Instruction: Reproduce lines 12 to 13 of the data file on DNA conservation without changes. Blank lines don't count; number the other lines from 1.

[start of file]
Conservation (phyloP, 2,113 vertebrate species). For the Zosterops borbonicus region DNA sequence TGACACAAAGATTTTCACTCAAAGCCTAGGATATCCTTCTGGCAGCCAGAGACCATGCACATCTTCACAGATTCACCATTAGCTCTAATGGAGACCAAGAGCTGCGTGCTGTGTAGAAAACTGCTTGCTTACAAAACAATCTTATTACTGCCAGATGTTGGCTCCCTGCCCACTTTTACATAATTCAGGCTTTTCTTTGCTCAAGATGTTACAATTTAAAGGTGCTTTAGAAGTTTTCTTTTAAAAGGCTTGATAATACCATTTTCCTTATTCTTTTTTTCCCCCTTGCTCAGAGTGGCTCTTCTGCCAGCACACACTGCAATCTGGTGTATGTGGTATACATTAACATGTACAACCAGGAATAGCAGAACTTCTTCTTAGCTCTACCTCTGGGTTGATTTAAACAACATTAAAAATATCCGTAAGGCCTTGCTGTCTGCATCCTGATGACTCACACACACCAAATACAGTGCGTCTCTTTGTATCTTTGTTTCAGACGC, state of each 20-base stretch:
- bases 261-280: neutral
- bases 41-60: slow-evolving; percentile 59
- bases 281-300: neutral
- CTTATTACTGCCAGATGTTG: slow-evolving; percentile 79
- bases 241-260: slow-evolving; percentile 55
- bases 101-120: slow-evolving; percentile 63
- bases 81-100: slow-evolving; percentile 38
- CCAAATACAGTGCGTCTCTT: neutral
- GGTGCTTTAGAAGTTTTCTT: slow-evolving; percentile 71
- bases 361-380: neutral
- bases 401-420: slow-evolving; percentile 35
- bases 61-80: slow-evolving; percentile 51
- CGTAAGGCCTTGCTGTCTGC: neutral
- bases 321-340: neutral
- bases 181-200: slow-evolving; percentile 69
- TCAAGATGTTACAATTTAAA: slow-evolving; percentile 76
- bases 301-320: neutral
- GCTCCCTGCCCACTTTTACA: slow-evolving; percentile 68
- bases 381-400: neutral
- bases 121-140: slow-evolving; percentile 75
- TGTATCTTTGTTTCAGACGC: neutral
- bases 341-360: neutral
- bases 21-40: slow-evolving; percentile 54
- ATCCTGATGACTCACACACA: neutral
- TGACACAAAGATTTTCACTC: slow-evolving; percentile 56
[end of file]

- bases 401-420: slow-evolving; percentile 35
- bases 61-80: slow-evolving; percentile 51